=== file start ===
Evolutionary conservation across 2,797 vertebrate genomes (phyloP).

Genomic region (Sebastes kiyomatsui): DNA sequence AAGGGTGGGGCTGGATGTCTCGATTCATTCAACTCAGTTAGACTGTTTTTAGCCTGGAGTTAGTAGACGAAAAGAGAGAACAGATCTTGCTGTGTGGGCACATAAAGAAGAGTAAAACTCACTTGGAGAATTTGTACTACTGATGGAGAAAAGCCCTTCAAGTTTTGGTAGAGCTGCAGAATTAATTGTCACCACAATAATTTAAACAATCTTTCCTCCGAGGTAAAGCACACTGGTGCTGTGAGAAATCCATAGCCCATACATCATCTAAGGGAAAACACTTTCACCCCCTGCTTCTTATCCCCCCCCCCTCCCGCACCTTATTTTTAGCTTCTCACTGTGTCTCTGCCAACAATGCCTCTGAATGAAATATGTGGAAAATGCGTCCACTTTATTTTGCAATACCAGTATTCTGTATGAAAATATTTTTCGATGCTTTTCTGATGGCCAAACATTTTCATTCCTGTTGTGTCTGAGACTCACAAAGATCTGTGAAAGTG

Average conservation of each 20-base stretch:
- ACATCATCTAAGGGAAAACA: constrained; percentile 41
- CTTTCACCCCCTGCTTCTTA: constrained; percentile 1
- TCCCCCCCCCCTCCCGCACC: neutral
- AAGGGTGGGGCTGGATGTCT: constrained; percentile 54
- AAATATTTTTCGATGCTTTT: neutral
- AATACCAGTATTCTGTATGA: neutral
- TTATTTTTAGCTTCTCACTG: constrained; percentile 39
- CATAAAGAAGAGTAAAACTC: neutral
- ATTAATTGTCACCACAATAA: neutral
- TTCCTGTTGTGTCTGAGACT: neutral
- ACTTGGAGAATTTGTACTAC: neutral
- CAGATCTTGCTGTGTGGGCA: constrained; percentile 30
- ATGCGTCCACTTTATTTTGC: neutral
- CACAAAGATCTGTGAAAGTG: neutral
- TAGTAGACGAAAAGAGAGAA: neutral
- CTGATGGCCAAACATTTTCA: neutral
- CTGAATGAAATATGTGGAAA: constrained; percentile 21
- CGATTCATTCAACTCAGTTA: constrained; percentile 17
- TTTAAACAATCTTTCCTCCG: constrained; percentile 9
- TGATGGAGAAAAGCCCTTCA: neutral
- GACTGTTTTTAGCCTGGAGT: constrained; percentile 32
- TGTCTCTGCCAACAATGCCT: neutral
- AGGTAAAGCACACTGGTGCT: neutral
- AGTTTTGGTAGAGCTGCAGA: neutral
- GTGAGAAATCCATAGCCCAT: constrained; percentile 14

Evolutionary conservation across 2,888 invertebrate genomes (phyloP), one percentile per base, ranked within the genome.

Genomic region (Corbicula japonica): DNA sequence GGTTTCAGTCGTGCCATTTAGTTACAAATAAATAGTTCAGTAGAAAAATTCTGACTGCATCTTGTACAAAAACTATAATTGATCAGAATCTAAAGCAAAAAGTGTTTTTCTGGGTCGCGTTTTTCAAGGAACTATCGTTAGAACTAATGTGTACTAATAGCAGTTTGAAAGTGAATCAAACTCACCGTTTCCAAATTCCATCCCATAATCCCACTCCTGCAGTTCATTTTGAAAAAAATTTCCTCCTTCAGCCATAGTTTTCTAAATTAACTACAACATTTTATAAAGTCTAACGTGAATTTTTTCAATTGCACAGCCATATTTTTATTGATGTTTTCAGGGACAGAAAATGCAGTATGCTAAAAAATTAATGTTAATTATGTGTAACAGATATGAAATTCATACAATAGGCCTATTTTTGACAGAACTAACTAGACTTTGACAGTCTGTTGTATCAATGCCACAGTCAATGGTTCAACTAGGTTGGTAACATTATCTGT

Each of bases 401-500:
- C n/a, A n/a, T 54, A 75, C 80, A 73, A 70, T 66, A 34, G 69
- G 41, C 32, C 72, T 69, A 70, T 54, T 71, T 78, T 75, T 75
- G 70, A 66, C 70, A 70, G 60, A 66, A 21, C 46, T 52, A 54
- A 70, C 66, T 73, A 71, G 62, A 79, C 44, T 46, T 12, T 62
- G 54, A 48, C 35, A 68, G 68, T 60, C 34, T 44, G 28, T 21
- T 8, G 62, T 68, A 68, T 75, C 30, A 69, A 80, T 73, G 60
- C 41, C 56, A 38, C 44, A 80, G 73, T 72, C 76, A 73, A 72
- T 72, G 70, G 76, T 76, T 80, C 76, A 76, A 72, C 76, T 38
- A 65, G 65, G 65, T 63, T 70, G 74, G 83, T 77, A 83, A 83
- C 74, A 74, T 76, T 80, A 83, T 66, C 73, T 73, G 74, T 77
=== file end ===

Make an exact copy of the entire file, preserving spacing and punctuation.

Evolutionary conservation across 2,797 vertebrate genomes (phyloP).

Genomic region (Sebastes kiyomatsui): DNA sequence AAGGGTGGGGCTGGATGTCTCGATTCATTCAACTCAGTTAGACTGTTTTTAGCCTGGAGTTAGTAGACGAAAAGAGAGAACAGATCTTGCTGTGTGGGCACATAAAGAAGAGTAAAACTCACTTGGAGAATTTGTACTACTGATGGAGAAAAGCCCTTCAAGTTTTGGTAGAGCTGCAGAATTAATTGTCACCACAATAATTTAAACAATCTTTCCTCCGAGGTAAAGCACACTGGTGCTGTGAGAAATCCATAGCCCATACATCATCTAAGGGAAAACACTTTCACCCCCTGCTTCTTATCCCCCCCCCCTCCCGCACCTTATTTTTAGCTTCTCACTGTGTCTCTGCCAACAATGCCTCTGAATGAAATATGTGGAAAATGCGTCCACTTTATTTTGCAATACCAGTATTCTGTATGAAAATATTTTTCGATGCTTTTCTGATGGCCAAACATTTTCATTCCTGTTGTGTCTGAGACTCACAAAGATCTGTGAAAGTG

Average conservation of each 20-base stretch:
- ACATCATCTAAGGGAAAACA: constrained; percentile 41
- CTTTCACCCCCTGCTTCTTA: constrained; percentile 1
- TCCCCCCCCCCTCCCGCACC: neutral
- AAGGGTGGGGCTGGATGTCT: constrained; percentile 54
- AAATATTTTTCGATGCTTTT: neutral
- AATACCAGTATTCTGTATGA: neutral
- TTATTTTTAGCTTCTCACTG: constrained; percentile 39
- CATAAAGAAGAGTAAAACTC: neutral
- ATTAATTGTCACCACAATAA: neutral
- TTCCTGTTGTGTCTGAGACT: neutral
- ACTTGGAGAATTTGTACTAC: neutral
- CAGATCTTGCTGTGTGGGCA: constrained; percentile 30
- ATGCGTCCACTTTATTTTGC: neutral
- CACAAAGATCTGTGAAAGTG: neutral
- TAGTAGACGAAAAGAGAGAA: neutral
- CTGATGGCCAAACATTTTCA: neutral
- CTGAATGAAATATGTGGAAA: constrained; percentile 21
- CGATTCATTCAACTCAGTTA: constrained; percentile 17
- TTTAAACAATCTTTCCTCCG: constrained; percentile 9
- TGATGGAGAAAAGCCCTTCA: neutral
- GACTGTTTTTAGCCTGGAGT: constrained; percentile 32
- TGTCTCTGCCAACAATGCCT: neutral
- AGGTAAAGCACACTGGTGCT: neutral
- AGTTTTGGTAGAGCTGCAGA: neutral
- GTGAGAAATCCATAGCCCAT: constrained; percentile 14

Evolutionary conservation across 2,888 invertebrate genomes (phyloP), one percentile per base, ranked within the genome.

Genomic region (Corbicula japonica): DNA sequence GGTTTCAGTCGTGCCATTTAGTTACAAATAAATAGTTCAGTAGAAAAATTCTGACTGCATCTTGTACAAAAACTATAATTGATCAGAATCTAAAGCAAAAAGTGTTTTTCTGGGTCGCGTTTTTCAAGGAACTATCGTTAGAACTAATGTGTACTAATAGCAGTTTGAAAGTGAATCAAACTCACCGTTTCCAAATTCCATCCCATAATCCCACTCCTGCAGTTCATTTTGAAAAAAATTTCCTCCTTCAGCCATAGTTTTCTAAATTAACTACAACATTTTATAAAGTCTAACGTGAATTTTTTCAATTGCACAGCCATATTTTTATTGATGTTTTCAGGGACAGAAAATGCAGTATGCTAAAAAATTAATGTTAATTATGTGTAACAGATATGAAATTCATACAATAGGCCTATTTTTGACAGAACTAACTAGACTTTGACAGTCTGTTGTATCAATGCCACAGTCAATGGTTCAACTAGGTTGGTAACATTATCTGT

Each of bases 401-500:
- C n/a, A n/a, T 54, A 75, C 80, A 73, A 70, T 66, A 34, G 69
- G 41, C 32, C 72, T 69, A 70, T 54, T 71, T 78, T 75, T 75
- G 70, A 66, C 70, A 70, G 60, A 66, A 21, C 46, T 52, A 54
- A 70, C 66, T 73, A 71, G 62, A 79, C 44, T 46, T 12, T 62
- G 54, A 48, C 35, A 68, G 68, T 60, C 34, T 44, G 28, T 21
- T 8, G 62, T 68, A 68, T 75, C 30, A 69, A 80, T 73, G 60
- C 41, C 56, A 38, C 44, A 80, G 73, T 72, C 76, A 73, A 72
- T 72, G 70, G 76, T 76, T 80, C 76, A 76, A 72, C 76, T 38
- A 65, G 65, G 65, T 63, T 70, G 74, G 83, T 77, A 83, A 83
- C 74, A 74, T 76, T 80, A 83, T 66, C 73, T 73, G 74, T 77